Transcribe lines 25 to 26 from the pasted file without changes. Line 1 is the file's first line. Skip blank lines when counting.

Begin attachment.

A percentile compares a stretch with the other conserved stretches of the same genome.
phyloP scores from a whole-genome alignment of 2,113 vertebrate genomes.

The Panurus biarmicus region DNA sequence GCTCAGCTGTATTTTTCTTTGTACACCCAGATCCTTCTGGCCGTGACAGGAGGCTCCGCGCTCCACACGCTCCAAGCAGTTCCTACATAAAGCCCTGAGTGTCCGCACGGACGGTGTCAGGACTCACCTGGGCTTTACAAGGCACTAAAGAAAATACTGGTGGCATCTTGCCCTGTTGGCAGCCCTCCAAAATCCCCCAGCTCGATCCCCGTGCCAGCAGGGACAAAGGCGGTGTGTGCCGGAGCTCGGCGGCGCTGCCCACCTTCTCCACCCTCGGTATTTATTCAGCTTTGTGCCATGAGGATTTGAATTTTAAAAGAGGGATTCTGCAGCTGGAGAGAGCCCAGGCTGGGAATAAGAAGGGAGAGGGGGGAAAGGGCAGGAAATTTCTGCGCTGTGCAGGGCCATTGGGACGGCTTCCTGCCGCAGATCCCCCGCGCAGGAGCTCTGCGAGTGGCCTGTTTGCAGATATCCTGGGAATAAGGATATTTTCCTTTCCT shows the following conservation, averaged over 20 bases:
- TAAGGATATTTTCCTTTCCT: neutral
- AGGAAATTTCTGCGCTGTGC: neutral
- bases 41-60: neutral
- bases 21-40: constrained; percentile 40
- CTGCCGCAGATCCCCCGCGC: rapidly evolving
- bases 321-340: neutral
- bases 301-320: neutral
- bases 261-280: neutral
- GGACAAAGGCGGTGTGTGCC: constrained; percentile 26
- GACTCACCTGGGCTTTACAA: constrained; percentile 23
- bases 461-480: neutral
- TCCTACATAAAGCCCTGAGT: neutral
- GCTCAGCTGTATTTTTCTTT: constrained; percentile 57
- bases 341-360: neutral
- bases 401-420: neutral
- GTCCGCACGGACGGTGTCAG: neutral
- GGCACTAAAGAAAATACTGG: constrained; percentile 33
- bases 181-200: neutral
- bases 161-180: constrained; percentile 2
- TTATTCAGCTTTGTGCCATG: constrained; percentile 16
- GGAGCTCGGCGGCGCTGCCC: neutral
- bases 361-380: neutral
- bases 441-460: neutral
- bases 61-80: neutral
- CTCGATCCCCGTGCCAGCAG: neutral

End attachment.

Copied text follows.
- bases 361-380: neutral
- bases 441-460: neutral